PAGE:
The Biddy Mason Story

Bridget “Biddy” Mason

Portrait of Biddy Mason
Portrait of Biddy Mason (date unknown) Public Domain

Became one of the first prominent citizens and landowners in Los Angeles in the 1850s and 1860s

PLACE OF BIRTH: Mississippi
DATE OF BIRTH: August 15, 1818
DATE OF DEATH: January 15, 1891
CEMETERY NAME: Evergreen Cemetery

Bridget Biddy Mason (1818-1891) is an American Hero. Born enslaved, Mason became one of the first prominent citizens and landowners in Los Angeles in the 1850s and 1860s. She also founded the First African Methodist Episcopal Church in Los Angeles in 1872.

Mason was born in Mississippi in 1818. She was given the name Bridget without a surname, and was later nicknamed Biddy. She was owned by slaveholders in Georgia and South Carolina before being returned to Mississippi. Robert Marion Smith, her last owner, was a Mississippi Mormon convert. He decided to follow the call of the church and moved his family and enslaved persons to the West.  There he would help establish a Mormon community in what would become Salt Lake City, Utah. At this time Utah was still a part of Mexico.

In 1848, Mason, then 30, walked 1,700 miles behind a 300-wagon caravan. The caravan eventually arrived in the Holladay-Cottonwood area of the Salt Lake Valley. Along the route, Mason was responsible for setting up and breaking camp; cooking the meals; herding cattle; and serving as a midwife. She also took care of her three young daughters, aged 10, 4, and a newborn.

In 1851, Smith moved his family once again. This time a 150-wagon caravan headed for San Bernardino, California. Ignoring Brigham Young’s warning that slavery was illegal in California, Smith brought Mason and other enslaved people to the new Mormon community. Along the way, Mason met Charles H. and Elizabeth Flake Rowan, a free black couple. The Rowan’s, and others, urged her to legally contest her slave status once she reached California.

Fearing that he would lose his enslaved persons, Smith decided to move to Texas, a slave state. They were prevented from leaving by the Owens family. One of Robert Owens’ sons was romantically involved with Mason’s 17 year old daughter. Owens told the L.A. County Sheriff that slaves were being illegally held. The sheriff gathered a posse and apprehended Smith’s wagon train in Cajon Pass, California.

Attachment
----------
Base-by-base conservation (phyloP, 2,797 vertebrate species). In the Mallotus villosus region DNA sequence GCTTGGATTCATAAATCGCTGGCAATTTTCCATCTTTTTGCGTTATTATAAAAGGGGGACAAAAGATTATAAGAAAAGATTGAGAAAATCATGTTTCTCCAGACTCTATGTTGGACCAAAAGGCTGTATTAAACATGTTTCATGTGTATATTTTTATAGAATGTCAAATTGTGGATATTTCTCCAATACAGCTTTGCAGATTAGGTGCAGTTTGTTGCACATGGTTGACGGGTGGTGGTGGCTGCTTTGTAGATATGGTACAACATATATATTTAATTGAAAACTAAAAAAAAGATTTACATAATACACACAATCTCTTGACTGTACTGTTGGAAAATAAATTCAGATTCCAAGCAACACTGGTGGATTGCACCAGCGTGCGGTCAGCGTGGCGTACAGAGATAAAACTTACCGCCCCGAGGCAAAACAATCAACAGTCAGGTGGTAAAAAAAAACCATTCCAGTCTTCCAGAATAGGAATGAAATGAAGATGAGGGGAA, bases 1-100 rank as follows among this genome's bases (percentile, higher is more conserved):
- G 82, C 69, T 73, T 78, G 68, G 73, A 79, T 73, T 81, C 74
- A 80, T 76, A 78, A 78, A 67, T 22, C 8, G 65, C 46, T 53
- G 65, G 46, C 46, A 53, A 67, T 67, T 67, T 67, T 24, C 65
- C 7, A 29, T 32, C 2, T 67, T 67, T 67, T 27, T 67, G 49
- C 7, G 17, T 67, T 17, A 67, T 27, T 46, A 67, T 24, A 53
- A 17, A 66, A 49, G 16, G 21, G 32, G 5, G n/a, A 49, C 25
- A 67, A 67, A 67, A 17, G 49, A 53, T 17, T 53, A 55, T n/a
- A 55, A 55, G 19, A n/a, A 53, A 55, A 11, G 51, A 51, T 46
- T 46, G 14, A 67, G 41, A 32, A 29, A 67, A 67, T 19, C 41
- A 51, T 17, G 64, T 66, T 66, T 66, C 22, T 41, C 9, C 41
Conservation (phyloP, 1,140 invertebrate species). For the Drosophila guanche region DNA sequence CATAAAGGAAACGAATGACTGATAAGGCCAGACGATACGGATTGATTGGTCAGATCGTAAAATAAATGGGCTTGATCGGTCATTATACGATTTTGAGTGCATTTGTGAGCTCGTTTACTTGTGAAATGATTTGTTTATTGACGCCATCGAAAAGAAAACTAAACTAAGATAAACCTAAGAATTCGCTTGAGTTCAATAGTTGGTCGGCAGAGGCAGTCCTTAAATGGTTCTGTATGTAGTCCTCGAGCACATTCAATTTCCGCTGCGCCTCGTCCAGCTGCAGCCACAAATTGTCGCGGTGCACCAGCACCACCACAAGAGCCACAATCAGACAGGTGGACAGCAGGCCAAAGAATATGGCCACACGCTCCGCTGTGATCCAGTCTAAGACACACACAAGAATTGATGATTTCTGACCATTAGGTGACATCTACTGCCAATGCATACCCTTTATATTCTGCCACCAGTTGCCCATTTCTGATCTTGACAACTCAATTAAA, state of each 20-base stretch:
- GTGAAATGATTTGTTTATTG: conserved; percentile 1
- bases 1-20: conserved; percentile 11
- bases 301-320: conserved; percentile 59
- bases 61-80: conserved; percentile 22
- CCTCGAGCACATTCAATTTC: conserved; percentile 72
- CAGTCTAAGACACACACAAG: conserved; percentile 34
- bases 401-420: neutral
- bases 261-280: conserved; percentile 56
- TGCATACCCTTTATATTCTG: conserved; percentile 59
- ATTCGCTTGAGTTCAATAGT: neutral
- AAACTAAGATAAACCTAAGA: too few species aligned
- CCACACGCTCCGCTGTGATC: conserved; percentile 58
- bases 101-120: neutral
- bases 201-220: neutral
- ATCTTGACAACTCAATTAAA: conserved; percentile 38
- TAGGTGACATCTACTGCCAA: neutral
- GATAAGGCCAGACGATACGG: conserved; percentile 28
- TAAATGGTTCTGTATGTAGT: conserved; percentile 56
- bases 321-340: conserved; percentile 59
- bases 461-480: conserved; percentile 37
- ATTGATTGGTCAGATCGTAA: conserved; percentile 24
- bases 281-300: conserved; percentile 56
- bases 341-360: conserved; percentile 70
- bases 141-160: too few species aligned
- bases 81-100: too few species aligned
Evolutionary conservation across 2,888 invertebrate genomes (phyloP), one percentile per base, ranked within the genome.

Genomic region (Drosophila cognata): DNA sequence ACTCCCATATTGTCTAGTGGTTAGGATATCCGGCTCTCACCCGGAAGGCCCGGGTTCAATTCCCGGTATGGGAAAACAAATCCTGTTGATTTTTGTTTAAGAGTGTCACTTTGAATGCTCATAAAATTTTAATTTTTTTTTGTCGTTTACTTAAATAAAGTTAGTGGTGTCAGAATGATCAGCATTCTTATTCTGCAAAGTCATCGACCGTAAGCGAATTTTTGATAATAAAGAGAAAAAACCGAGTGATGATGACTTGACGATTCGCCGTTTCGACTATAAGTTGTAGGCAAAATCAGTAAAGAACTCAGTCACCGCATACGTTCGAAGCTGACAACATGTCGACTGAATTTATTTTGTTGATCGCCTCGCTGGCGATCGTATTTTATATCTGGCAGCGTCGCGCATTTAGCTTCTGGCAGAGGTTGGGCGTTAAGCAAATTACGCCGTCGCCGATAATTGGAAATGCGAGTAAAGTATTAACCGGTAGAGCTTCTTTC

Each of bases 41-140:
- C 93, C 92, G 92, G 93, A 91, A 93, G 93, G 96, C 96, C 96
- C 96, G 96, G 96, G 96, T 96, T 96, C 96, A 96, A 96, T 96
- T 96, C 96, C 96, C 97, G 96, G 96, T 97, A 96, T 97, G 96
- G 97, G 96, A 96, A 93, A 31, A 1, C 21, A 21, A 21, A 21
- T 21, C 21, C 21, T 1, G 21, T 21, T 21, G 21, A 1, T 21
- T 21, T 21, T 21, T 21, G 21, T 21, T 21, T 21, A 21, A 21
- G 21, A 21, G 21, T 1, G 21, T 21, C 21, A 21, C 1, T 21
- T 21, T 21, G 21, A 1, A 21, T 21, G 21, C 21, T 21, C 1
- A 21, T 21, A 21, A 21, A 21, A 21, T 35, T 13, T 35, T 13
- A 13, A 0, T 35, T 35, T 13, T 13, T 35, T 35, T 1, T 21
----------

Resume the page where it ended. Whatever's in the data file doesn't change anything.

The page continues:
After spending five years enslaved in California, Mason challenged Smith for her freedom. On January 21, 1856, L.A. District Judge Benjamin Hayes approved Mason’s petition. The ruling freed Mason and thirteen members of her extended family. She took the surname Mason from the middle name of Amason Lyman, who was the mayor of San Bernardino and a Mormon Apostle. Mason moved her family to L.A. where her daughter married had the son of Robert and Minnie Owens. She continued working as a midwife and nurse, saving her money and using it to purchase land in what is now the heart of downtown L.A. There she organized First A.M.E. Church, the oldest African American Church in the city. Mason used her wealth, estimated to be about $3 million, to become a philanthropist to the entire L.A. community. She donated to numerous charities, fed and sheltered the poor, and visited prisoners. Mason was instrumental in founding a traveler’s aid center and an elementary school for black children.

Bridget “Biddy” Mason died in L.A. on January 15, 1891. She was buried in an unmarked grave in Evergreen Cemetery. On March 27, 1988, the mayor of L.A. and members of the church she founded held a ceremony, during which her grave was marked with a tombstone.

Bridget “Biddy” Mason is associated with the Historic Resources Associated with African Americans in Los Angeles Multi-Property Submission (MPS). It was approved and listed on the National Register of Historic Places on March 17, 2009.

Author: spirit